The wording of the question in next year's referendum on changing the Westminster voting system is confusing to some voters and should be rewritten, a watchdog said today.
Research by the Electoral Commission - which is required by law to assess the question - found people "with lower levels of education or literacy" found it "hard work" or incomprehensible.
"The structure of the question, its length, and some of the language used made it harder to read than it needed to be," the Commission concluded.
A public vote on moving from the first past the post system to the alternative vote (AV) is planned for May 5 next year.
Under legislation being debated by MPs, the question put to the electorate would read: "Do you want the United Kingdom to adopt the 'alternative vote' system instead of the current 'first past the post' system for electing Members of Parliament to the House of Commons?"
Instead, the commission suggested, the electorate should be asked: "At present, the UK uses the 'first past the post' system to elect MPs to the House of Commons. Should the 'alternative vote' system be used instead?".
The Commission also found a significant lack of awareness of how the existing system worked and even less understanding of what AV would involve - although it noted that the pro-and anti-AV campaigns would bolster public knowledge in the run-up to the vote.
Jenny Watson, chairwoman of the Electoral Commission, said: "We have an important role to play in providing an independent check that voters find the referendum question easy to understand and the best way to do this is to ask the public themselves.
"People told us that the wording of the question - with some changes - was easy to understand.
"However, they have a limited knowledge of what the 'first past the post' system is and almost no understanding of the 'alternative vote' system.
"Our research took place without the campaigns and extensive media coverage that will be in place in the run up to the referendum.
"We found that when participants had more information on how both systems worked, their understanding improved and they could cast their vote in the way they intended."
She went on: "Campaign groups and the media will play an important role in the run up to the referendum. And the Electoral Commission will also be playing its part, by providing every household in the UK with information on both voting systems and how they can cast their vote."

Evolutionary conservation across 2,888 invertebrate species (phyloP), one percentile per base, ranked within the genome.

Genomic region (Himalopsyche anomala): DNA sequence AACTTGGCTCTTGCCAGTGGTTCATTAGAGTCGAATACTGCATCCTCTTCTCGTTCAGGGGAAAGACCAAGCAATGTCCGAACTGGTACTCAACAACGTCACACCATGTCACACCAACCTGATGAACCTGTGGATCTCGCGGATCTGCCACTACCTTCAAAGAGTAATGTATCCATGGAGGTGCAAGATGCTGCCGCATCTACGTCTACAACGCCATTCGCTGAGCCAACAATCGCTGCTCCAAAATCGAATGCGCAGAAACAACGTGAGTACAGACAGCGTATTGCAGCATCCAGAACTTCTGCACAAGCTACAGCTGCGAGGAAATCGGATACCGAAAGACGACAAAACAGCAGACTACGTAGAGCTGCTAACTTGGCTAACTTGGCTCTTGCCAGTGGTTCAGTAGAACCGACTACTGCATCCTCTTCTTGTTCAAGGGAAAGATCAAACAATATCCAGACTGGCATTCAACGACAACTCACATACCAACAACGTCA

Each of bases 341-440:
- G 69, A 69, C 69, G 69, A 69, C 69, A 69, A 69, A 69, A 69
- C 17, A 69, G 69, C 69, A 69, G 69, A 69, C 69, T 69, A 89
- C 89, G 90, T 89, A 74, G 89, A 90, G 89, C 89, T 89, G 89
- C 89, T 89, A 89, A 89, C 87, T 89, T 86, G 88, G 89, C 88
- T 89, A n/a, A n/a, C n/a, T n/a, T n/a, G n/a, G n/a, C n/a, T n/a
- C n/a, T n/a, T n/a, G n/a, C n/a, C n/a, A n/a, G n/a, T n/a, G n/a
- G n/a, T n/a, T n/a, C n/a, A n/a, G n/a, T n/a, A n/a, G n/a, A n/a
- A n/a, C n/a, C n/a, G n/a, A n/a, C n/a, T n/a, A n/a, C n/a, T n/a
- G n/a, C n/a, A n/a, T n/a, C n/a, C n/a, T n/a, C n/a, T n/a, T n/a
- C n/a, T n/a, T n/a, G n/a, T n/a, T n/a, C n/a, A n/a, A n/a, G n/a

The campaign will pit the Conservative and Liberal Democrat coalition partners publicly against each other, with David Cameron firmly opposed to the change.
Pro-AV campaigners were pleased this week when new Labour leader Ed Miliband confirmed he would personally back a "yes" vote.
But it remains unclear whether he will impose the party whip on Labour MPs to help ensure the legislation enabling the referendum is not blocked in Parliament.
Previously the party was opposed to moves to tie the vote to a reduction in the number of constituencies to 600 and redrawing boundaries to make them more equally-sized.
The Opposition claimed it amounted to gerrymandering in favour of the Tories.
There is also dissent on the Tory backbenches over the planned date of the referendum - which coincides with elections to Scottish and Welsh devolved administrations and some English councils.
Rebels say that will confuse voters and skew the result.
A Cabinet Office spokeswoman said: "We welcome the report and will consider its suggestions carefully."
The Commission's findings were welcomed by Matthew Elliott, campaign director of the NO2AV campaign, which had raised similar concerns.
"It is vital that the British public understand the important decision they have to make and we hope that Parliament and the Cabinet Office take note of the Electoral Commission's findings when drafting the eventual question," he said.Reuse content